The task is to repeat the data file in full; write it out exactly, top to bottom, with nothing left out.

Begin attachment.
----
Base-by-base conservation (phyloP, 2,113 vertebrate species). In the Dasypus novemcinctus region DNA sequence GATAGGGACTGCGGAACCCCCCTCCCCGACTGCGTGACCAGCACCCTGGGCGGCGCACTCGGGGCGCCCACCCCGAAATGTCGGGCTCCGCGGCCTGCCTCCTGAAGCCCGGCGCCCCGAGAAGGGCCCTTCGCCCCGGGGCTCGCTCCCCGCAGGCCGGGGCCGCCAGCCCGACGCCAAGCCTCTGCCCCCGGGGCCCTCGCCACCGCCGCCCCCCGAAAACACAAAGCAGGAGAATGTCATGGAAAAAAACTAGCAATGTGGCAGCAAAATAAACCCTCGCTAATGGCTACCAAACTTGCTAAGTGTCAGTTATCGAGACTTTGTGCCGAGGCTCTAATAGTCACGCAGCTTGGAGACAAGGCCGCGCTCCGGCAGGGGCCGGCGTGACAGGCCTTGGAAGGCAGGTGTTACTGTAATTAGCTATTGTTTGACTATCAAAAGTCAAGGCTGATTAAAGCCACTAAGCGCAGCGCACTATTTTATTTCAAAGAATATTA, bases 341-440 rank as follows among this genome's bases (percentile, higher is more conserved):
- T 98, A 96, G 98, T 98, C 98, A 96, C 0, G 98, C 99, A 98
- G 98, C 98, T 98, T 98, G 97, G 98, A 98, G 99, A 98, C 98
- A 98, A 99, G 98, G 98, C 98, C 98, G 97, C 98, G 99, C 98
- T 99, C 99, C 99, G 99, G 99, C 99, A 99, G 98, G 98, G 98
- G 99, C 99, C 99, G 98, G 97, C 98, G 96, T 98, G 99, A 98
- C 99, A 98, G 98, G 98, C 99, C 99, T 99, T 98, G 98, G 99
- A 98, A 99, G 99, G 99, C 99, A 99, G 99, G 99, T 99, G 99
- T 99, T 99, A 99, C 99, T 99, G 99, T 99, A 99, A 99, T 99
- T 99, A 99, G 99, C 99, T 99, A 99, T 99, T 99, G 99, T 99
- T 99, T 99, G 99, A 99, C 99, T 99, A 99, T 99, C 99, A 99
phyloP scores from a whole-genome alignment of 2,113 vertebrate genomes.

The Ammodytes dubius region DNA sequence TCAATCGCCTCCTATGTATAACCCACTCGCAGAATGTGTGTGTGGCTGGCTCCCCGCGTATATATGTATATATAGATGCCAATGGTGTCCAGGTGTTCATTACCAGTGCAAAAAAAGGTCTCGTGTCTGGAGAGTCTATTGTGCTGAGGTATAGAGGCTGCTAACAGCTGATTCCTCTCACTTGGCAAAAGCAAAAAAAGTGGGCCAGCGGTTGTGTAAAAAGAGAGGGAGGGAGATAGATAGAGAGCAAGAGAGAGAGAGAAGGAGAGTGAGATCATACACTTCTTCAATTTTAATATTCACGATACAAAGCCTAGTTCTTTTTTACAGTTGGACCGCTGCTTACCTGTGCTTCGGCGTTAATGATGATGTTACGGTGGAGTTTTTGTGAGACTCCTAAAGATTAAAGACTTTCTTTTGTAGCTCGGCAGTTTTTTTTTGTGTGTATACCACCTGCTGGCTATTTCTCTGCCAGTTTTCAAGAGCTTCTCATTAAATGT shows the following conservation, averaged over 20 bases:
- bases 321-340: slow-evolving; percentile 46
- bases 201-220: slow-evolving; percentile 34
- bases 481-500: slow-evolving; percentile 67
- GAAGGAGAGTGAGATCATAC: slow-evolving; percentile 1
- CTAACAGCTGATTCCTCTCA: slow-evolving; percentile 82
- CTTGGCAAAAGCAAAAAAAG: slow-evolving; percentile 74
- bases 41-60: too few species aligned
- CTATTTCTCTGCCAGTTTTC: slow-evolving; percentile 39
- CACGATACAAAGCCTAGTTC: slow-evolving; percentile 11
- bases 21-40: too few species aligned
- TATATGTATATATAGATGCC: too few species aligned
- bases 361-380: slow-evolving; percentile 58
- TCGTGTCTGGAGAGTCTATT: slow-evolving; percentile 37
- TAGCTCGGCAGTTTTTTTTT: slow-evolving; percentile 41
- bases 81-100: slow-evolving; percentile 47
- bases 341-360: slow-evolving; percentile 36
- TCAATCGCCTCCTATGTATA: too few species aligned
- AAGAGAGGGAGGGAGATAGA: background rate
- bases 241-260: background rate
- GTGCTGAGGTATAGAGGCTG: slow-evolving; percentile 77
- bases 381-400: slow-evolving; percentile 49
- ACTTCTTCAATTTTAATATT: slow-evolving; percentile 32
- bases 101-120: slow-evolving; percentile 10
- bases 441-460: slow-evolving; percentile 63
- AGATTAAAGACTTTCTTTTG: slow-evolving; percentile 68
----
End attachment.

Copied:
Base-by-base conservation (phyloP, 2,113 vertebrate species). In the Dasypus novemcinctus region DNA sequence GATAGGGACTGCGGAACCCCCCTCCCCGACTGCGTGACCAGCACCCTGGGCGGCGCACTCGGGGCGCCCACCCCGAAATGTCGGGCTCCGCGGCCTGCCTCCTGAAGCCCGGCGCCCCGAGAAGGGCCCTTCGCCCCGGGGCTCGCTCCCCGCAGGCCGGGGCCGCCAGCCCGACGCCAAGCCTCTGCCCCCGGGGCCCTCGCCACCGCCGCCCCCCGAAAACACAAAGCAGGAGAATGTCATGGAAAAAAACTAGCAATGTGGCAGCAAAATAAACCCTCGCTAATGGCTACCAAACTTGCTAAGTGTCAGTTATCGAGACTTTGTGCCGAGGCTCTAATAGTCACGCAGCTTGGAGACAAGGCCGCGCTCCGGCAGGGGCCGGCGTGACAGGCCTTGGAAGGCAGGTGTTACTGTAATTAGCTATTGTTTGACTATCAAAAGTCAAGGCTGATTAAAGCCACTAAGCGCAGCGCACTATTTTATTTCAAAGAATATTA, bases 341-440 rank as follows among this genome's bases (percentile, higher is more conserved):
- T 98, A 96, G 98, T 98, C 98, A 96, C 0, G 98, C 99, A 98
- G 98, C 98, T 98, T 98, G 97, G 98, A 98, G 99, A 98, C 98
- A 98, A 99, G 98, G 98, C 98, C 98, G 97, C 98, G 99, C 98
- T 99, C 99, C 99, G 99, G 99, C 99, A 99, G 98, G 98, G 98
- G 99, C 99, C 99, G 98, G 97, C 98, G 96, T 98, G 99, A 98
- C 99, A 98, G 98, G 98, C 99, C 99, T 99, T 98, G 98, G 99
- A 98, A 99, G 99, G 99, C 99, A 99, G 99, G 99, T 99, G 99
- T 99, T 99, A 99, C 99, T 99, G 99, T 99, A 99, A 99, T 99
- T 99, A 99, G 99, C 99, T 99, A 99, T 99, T 99, G 99, T 99
- T 99, T 99, G 99, A 99, C 99, T 99, A 99, T 99, C 99, A 99
phyloP scores from a whole-genome alignment of 2,113 vertebrate genomes.

The Ammodytes dubius region DNA sequence TCAATCGCCTCCTATGTATAACCCACTCGCAGAATGTGTGTGTGGCTGGCTCCCCGCGTATATATGTATATATAGATGCCAATGGTGTCCAGGTGTTCATTACCAGTGCAAAAAAAGGTCTCGTGTCTGGAGAGTCTATTGTGCTGAGGTATAGAGGCTGCTAACAGCTGATTCCTCTCACTTGGCAAAAGCAAAAAAAGTGGGCCAGCGGTTGTGTAAAAAGAGAGGGAGGGAGATAGATAGAGAGCAAGAGAGAGAGAGAAGGAGAGTGAGATCATACACTTCTTCAATTTTAATATTCACGATACAAAGCCTAGTTCTTTTTTACAGTTGGACCGCTGCTTACCTGTGCTTCGGCGTTAATGATGATGTTACGGTGGAGTTTTTGTGAGACTCCTAAAGATTAAAGACTTTCTTTTGTAGCTCGGCAGTTTTTTTTTGTGTGTATACCACCTGCTGGCTATTTCTCTGCCAGTTTTCAAGAGCTTCTCATTAAATGT shows the following conservation, averaged over 20 bases:
- bases 321-340: slow-evolving; percentile 46
- bases 201-220: slow-evolving; percentile 34
- bases 481-500: slow-evolving; percentile 67
- GAAGGAGAGTGAGATCATAC: slow-evolving; percentile 1
- CTAACAGCTGATTCCTCTCA: slow-evolving; percentile 82
- CTTGGCAAAAGCAAAAAAAG: slow-evolving; percentile 74
- bases 41-60: too few species aligned
- CTATTTCTCTGCCAGTTTTC: slow-evolving; percentile 39
- CACGATACAAAGCCTAGTTC: slow-evolving; percentile 11
- bases 21-40: too few species aligned
- TATATGTATATATAGATGCC: too few species aligned
- bases 361-380: slow-evolving; percentile 58
- TCGTGTCTGGAGAGTCTATT: slow-evolving; percentile 37
- TAGCTCGGCAGTTTTTTTTT: slow-evolving; percentile 41
- bases 81-100: slow-evolving; percentile 47
- bases 341-360: slow-evolving; percentile 36
- TCAATCGCCTCCTATGTATA: too few species aligned
- AAGAGAGGGAGGGAGATAGA: background rate
- bases 241-260: background rate
- GTGCTGAGGTATAGAGGCTG: slow-evolving; percentile 77
- bases 381-400: slow-evolving; percentile 49
- ACTTCTTCAATTTTAATATT: slow-evolving; percentile 32
- bases 101-120: slow-evolving; percentile 10
- bases 441-460: slow-evolving; percentile 63
- AGATTAAAGACTTTCTTTTG: slow-evolving; percentile 68